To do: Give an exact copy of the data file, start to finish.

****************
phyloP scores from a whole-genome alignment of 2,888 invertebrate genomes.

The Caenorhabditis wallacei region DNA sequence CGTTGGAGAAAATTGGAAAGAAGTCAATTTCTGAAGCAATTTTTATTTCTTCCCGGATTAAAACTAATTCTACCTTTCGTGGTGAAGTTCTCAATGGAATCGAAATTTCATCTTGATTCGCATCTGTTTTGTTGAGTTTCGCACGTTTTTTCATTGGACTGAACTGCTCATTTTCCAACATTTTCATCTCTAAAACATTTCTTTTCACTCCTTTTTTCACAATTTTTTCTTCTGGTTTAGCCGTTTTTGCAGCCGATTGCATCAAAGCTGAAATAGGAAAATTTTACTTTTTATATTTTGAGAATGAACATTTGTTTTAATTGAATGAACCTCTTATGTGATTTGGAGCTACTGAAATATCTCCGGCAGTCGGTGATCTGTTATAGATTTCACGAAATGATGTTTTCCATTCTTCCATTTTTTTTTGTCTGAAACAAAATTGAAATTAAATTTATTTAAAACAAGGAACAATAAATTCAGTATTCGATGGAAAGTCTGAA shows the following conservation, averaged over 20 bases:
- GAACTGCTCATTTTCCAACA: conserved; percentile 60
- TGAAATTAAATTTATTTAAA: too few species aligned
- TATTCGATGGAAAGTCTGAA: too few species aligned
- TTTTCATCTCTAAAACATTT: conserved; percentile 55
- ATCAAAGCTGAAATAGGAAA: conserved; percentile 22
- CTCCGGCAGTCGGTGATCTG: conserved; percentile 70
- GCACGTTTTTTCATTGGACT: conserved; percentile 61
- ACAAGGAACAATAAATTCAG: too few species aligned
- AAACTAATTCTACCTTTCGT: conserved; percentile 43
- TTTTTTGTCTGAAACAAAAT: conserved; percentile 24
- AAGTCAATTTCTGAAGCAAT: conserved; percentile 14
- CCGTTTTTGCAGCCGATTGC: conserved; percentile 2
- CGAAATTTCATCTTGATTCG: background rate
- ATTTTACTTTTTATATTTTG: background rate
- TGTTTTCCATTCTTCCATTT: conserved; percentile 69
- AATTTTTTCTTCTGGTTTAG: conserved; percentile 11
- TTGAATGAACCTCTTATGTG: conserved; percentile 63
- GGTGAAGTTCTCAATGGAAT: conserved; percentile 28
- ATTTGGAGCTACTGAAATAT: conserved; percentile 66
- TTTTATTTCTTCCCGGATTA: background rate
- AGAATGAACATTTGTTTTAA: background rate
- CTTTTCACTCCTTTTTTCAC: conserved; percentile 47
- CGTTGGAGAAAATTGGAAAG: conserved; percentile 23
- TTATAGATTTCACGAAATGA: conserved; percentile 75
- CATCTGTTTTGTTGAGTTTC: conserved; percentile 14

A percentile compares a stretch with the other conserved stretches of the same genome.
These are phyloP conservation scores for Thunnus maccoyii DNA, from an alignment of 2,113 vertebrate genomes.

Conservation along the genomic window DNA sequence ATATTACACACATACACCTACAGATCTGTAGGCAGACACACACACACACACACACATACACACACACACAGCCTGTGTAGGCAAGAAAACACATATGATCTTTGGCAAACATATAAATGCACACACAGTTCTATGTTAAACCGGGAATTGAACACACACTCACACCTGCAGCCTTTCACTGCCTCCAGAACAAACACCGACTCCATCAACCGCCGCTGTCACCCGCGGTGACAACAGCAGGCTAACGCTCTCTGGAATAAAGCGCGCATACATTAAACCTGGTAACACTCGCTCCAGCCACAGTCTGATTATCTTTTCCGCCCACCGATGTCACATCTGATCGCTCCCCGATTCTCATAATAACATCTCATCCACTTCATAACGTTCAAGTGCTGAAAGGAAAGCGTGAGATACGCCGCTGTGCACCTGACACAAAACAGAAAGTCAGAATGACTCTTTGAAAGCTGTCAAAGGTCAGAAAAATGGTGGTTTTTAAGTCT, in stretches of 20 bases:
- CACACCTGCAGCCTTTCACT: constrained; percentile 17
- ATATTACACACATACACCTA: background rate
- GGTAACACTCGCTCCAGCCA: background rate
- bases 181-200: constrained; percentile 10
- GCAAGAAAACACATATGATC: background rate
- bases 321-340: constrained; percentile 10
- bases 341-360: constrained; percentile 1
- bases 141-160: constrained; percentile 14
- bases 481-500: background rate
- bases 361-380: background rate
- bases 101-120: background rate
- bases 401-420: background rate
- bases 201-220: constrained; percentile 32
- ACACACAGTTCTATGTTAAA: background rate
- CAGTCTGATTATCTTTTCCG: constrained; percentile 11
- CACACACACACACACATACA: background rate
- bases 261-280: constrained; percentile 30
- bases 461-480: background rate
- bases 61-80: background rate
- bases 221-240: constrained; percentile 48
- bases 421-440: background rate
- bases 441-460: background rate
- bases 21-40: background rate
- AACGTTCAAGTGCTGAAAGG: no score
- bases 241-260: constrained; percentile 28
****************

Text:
phyloP scores from a whole-genome alignment of 2,888 invertebrate genomes.

The Caenorhabditis wallacei region DNA sequence CGTTGGAGAAAATTGGAAAGAAGTCAATTTCTGAAGCAATTTTTATTTCTTCCCGGATTAAAACTAATTCTACCTTTCGTGGTGAAGTTCTCAATGGAATCGAAATTTCATCTTGATTCGCATCTGTTTTGTTGAGTTTCGCACGTTTTTTCATTGGACTGAACTGCTCATTTTCCAACATTTTCATCTCTAAAACATTTCTTTTCACTCCTTTTTTCACAATTTTTTCTTCTGGTTTAGCCGTTTTTGCAGCCGATTGCATCAAAGCTGAAATAGGAAAATTTTACTTTTTATATTTTGAGAATGAACATTTGTTTTAATTGAATGAACCTCTTATGTGATTTGGAGCTACTGAAATATCTCCGGCAGTCGGTGATCTGTTATAGATTTCACGAAATGATGTTTTCCATTCTTCCATTTTTTTTTGTCTGAAACAAAATTGAAATTAAATTTATTTAAAACAAGGAACAATAAATTCAGTATTCGATGGAAAGTCTGAA shows the following conservation, averaged over 20 bases:
- GAACTGCTCATTTTCCAACA: conserved; percentile 60
- TGAAATTAAATTTATTTAAA: too few species aligned
- TATTCGATGGAAAGTCTGAA: too few species aligned
- TTTTCATCTCTAAAACATTT: conserved; percentile 55
- ATCAAAGCTGAAATAGGAAA: conserved; percentile 22
- CTCCGGCAGTCGGTGATCTG: conserved; percentile 70
- GCACGTTTTTTCATTGGACT: conserved; percentile 61
- ACAAGGAACAATAAATTCAG: too few species aligned
- AAACTAATTCTACCTTTCGT: conserved; percentile 43
- TTTTTTGTCTGAAACAAAAT: conserved; percentile 24
- AAGTCAATTTCTGAAGCAAT: conserved; percentile 14
- CCGTTTTTGCAGCCGATTGC: conserved; percentile 2
- CGAAATTTCATCTTGATTCG: background rate
- ATTTTACTTTTTATATTTTG: background rate
- TGTTTTCCATTCTTCCATTT: conserved; percentile 69
- AATTTTTTCTTCTGGTTTAG: conserved; percentile 11
- TTGAATGAACCTCTTATGTG: conserved; percentile 63
- GGTGAAGTTCTCAATGGAAT: conserved; percentile 28
- ATTTGGAGCTACTGAAATAT: conserved; percentile 66
- TTTTATTTCTTCCCGGATTA: background rate
- AGAATGAACATTTGTTTTAA: background rate
- CTTTTCACTCCTTTTTTCAC: conserved; percentile 47
- CGTTGGAGAAAATTGGAAAG: conserved; percentile 23
- TTATAGATTTCACGAAATGA: conserved; percentile 75
- CATCTGTTTTGTTGAGTTTC: conserved; percentile 14

A percentile compares a stretch with the other conserved stretches of the same genome.
These are phyloP conservation scores for Thunnus maccoyii DNA, from an alignment of 2,113 vertebrate genomes.

Conservation along the genomic window DNA sequence ATATTACACACATACACCTACAGATCTGTAGGCAGACACACACACACACACACACATACACACACACACAGCCTGTGTAGGCAAGAAAACACATATGATCTTTGGCAAACATATAAATGCACACACAGTTCTATGTTAAACCGGGAATTGAACACACACTCACACCTGCAGCCTTTCACTGCCTCCAGAACAAACACCGACTCCATCAACCGCCGCTGTCACCCGCGGTGACAACAGCAGGCTAACGCTCTCTGGAATAAAGCGCGCATACATTAAACCTGGTAACACTCGCTCCAGCCACAGTCTGATTATCTTTTCCGCCCACCGATGTCACATCTGATCGCTCCCCGATTCTCATAATAACATCTCATCCACTTCATAACGTTCAAGTGCTGAAAGGAAAGCGTGAGATACGCCGCTGTGCACCTGACACAAAACAGAAAGTCAGAATGACTCTTTGAAAGCTGTCAAAGGTCAGAAAAATGGTGGTTTTTAAGTCT, in stretches of 20 bases:
- CACACCTGCAGCCTTTCACT: constrained; percentile 17
- ATATTACACACATACACCTA: background rate
- GGTAACACTCGCTCCAGCCA: background rate
- bases 181-200: constrained; percentile 10
- GCAAGAAAACACATATGATC: background rate
- bases 321-340: constrained; percentile 10
- bases 341-360: constrained; percentile 1
- bases 141-160: constrained; percentile 14
- bases 481-500: background rate
- bases 361-380: background rate
- bases 101-120: background rate
- bases 401-420: background rate
- bases 201-220: constrained; percentile 32
- ACACACAGTTCTATGTTAAA: background rate
- CAGTCTGATTATCTTTTCCG: constrained; percentile 11
- CACACACACACACACATACA: background rate
- bases 261-280: constrained; percentile 30
- bases 461-480: background rate
- bases 61-80: background rate
- bases 221-240: constrained; percentile 48
- bases 421-440: background rate
- bases 441-460: background rate
- bases 21-40: background rate
- AACGTTCAAGTGCTGAAAGG: no score
- bases 241-260: constrained; percentile 28